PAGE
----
Allow me to introduce myself. I am Anne Hathaway. Improbably hot, obsessed with sex (and not because I don’t get any); refusing to get close to anyone, or to let them get close to me. Like her character in the new film Love and Other Drugs, I have early onset Parkinson’s Disease. Not as early as hers but hey, give me a break here.
I saw the film on Wednesday. As I walked into a lit cinema populated by coupled-up students and giggling, texting gaggles of girls, I felt astonishingly conspicuous. A 43-year-old man, on his own watching a romcom in the afternoon? I wanted to shout: ‘I’m here for the drugs, not the love!’
Sitting alone in a cinema is a passable imitation of the mental weight of Parkinson’s. I desire secrecy and revelation simultaneously. Everyone looks, but no-one sees. It’s an odd, not out-of but hiding-inside body experience.
Then came the movie. I was expecting a crass, exploitative, romanticised version of Parkinson’s. I could write about the symptoms, the clumsy way they show the tremor (they show the clumsiness better), but anyone who knows anything about Parkinson’s will tell you that both symptoms and progression are quite personal.
Unable to decide whether it’s a serious drama, a romcom, or a teen flick, the films ends up as Four Weddings and an American Love Story Pie. It has many, many flaws, but whoever wrote the damn thing got some stuff spot on. For me.
Hathaway’s character wants plenty of commitment-free sex. Her seduction line (apart from, two minutes after sitting down for coffee, “Shall we?”) is simple: “For you it’s not the sex, but an hour or two to relieve the pain of being you…that’s all I want too.”
Without putting too fine a point on it, I know how she feels. Add this desire to the side-effects of the drugs (which can, in rare cases, include compulsive sexual behaviour) and well…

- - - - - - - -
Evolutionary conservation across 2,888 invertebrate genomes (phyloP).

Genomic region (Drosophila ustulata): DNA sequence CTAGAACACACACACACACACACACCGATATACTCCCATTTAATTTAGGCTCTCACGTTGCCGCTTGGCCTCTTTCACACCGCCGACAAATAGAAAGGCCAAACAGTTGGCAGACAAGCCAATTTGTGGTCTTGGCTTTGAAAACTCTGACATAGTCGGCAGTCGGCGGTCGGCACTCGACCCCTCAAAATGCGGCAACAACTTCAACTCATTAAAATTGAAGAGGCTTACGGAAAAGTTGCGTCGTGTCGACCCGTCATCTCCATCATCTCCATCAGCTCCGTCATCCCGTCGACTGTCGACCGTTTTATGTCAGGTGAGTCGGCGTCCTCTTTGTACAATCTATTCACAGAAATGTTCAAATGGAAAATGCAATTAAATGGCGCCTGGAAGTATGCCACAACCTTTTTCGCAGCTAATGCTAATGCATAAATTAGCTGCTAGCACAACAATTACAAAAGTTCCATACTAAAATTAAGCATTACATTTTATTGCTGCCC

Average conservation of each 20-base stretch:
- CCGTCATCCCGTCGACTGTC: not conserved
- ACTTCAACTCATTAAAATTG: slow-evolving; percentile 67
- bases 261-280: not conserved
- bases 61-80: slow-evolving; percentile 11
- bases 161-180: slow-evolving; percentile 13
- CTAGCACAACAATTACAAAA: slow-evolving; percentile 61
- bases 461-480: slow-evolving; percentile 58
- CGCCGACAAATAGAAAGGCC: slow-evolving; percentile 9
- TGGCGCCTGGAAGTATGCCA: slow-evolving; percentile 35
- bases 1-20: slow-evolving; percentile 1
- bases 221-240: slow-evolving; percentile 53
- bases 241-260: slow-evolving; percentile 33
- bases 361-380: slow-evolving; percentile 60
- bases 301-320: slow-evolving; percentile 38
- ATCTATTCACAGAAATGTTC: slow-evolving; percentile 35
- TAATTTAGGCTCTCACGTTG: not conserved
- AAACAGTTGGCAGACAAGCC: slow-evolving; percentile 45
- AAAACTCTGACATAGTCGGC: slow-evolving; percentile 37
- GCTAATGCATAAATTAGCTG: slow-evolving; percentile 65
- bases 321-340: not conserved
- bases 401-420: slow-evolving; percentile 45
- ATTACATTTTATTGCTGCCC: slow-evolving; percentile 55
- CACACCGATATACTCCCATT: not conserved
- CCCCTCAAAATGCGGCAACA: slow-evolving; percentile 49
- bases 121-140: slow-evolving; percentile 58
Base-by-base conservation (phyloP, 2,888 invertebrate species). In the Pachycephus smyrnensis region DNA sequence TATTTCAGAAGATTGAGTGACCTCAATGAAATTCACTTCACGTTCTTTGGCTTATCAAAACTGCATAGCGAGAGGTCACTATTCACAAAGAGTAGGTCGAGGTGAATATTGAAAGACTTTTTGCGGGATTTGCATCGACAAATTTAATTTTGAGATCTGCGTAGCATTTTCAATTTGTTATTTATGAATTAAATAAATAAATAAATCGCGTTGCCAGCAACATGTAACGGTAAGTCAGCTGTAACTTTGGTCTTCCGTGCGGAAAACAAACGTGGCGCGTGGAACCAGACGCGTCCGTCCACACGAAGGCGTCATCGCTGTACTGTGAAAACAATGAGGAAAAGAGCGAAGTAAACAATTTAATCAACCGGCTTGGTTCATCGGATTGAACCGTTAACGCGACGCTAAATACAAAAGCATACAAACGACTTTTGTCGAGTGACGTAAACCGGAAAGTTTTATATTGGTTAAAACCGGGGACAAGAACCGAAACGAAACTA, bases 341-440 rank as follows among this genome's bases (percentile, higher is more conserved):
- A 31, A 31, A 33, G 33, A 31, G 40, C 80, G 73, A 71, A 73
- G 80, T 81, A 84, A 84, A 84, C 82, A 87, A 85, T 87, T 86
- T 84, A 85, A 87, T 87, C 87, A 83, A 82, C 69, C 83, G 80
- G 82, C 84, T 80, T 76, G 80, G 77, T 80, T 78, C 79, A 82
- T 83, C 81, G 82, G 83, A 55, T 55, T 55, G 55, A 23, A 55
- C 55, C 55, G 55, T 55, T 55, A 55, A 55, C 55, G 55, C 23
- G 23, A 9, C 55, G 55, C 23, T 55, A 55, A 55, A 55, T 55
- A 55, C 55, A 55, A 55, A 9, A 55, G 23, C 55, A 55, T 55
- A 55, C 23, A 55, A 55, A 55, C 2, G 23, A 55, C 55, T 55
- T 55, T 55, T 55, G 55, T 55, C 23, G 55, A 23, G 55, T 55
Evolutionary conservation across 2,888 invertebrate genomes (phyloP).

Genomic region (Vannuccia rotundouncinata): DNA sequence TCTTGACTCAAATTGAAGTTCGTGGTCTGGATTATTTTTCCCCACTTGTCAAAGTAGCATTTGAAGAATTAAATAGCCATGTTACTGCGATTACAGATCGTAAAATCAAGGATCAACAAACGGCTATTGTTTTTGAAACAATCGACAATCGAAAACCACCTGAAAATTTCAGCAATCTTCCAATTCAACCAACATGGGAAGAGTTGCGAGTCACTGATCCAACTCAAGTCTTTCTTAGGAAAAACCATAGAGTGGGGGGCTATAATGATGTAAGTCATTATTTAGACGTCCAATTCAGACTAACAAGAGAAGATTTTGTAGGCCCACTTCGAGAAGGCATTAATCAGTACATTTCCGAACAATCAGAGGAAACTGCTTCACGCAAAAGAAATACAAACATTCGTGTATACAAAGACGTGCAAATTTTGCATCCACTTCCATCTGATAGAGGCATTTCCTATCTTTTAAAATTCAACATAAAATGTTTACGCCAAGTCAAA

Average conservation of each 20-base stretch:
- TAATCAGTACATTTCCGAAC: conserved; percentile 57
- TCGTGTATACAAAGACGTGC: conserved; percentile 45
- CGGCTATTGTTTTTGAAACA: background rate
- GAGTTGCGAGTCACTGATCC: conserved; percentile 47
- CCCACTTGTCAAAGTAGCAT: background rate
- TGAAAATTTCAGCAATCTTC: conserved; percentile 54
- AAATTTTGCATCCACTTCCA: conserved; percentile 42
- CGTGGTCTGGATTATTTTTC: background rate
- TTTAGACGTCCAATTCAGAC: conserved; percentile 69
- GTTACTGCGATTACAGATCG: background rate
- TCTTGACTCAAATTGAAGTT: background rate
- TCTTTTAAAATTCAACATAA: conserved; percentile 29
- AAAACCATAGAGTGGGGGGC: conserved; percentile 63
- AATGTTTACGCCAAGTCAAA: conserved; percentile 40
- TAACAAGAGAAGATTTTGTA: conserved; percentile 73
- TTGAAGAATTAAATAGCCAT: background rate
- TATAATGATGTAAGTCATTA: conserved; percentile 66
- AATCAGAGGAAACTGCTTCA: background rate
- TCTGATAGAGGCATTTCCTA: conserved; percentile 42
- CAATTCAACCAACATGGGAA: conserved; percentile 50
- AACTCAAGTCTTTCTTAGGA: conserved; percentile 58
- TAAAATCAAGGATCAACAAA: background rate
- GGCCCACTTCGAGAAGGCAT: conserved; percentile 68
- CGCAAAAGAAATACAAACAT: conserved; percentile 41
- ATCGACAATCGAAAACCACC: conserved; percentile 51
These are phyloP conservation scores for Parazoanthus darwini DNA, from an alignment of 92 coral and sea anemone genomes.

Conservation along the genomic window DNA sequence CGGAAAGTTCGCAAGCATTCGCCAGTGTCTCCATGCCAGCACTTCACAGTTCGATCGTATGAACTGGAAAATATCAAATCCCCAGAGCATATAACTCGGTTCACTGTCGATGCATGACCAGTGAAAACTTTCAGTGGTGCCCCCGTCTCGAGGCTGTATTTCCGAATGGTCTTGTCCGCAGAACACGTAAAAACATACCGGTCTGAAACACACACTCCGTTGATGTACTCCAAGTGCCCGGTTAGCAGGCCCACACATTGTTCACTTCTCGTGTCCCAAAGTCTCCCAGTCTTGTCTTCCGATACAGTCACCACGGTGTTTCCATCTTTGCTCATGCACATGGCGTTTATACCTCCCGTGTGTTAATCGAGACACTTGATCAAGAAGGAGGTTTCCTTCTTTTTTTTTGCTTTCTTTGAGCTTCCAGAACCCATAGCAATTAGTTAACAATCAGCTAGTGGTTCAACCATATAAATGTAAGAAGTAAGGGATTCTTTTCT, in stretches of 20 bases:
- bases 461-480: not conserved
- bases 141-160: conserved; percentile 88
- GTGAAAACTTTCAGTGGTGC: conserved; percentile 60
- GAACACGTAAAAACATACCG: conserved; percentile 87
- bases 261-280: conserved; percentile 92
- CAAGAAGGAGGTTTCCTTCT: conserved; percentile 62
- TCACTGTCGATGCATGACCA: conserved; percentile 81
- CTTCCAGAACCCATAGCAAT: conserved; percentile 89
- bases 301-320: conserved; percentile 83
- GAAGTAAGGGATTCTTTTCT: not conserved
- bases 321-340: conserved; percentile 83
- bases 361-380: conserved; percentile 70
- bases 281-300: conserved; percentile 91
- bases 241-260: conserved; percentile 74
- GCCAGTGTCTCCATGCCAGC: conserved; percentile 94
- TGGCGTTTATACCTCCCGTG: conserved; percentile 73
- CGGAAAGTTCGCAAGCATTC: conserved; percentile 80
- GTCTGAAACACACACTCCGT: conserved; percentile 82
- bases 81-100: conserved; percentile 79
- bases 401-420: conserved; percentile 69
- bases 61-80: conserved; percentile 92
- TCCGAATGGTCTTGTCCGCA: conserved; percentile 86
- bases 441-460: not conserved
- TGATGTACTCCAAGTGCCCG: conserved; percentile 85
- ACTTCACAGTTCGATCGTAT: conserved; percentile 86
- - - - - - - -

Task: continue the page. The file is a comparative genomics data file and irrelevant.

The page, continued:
This disease destroys your sense of self, and your sense of self-worth. And nothing provides self-validation and insulation like a few hours of frenetic sexual activity. Sex makes me feel that I can, while taking me away from me. Being inside another body makes me forget my own, and its insufficiencies, inabilities, inadequacies. At some point, Parkinson’s will probably render me impotent. Cheers.
Yes, the love story clunks. Yes, the sub-plot is crap. Yes, the film drips sanctimony. But get this: at points, I cried. Truly. Not for the fucking characters, but for me.
Like Hathaway’s character, I have done everything I can to avoid getting attached: refused to call anyone my girlfriend, shrugged off the boyfriend tag, and sure as hell haven’t told anyone I love them (at least, not when it could have led to anything). Why would anyone want me, when in ten years I may well be a gurning, incontinent idiot? Children? Fuck off.
Yes, I’m ranting. I’m furious that while some of these points were dealt with quite beautifully, they were wrapped in a teen movie wrapped in a romcom. The rake (me) falls in love with a fragile, broken woman (er, also me) and heals her soul. Why so furious? Well, it’s ridiculous that they could sum up my life so well. Parkinson’s has led me to live in a way that’s part farce, part black comedy, and (as one character in the film observes) part Russian novel.
But there will be no happy ending. I am not getting better. I am getting worse, and will continue to do so.
Fuck, fuck, fuck.
That seems to be the most effective short-term therapy.
This post was edited on Friday 7 January to include reference to the side effects of Parkinson’s medication. To see the original version of this article, click here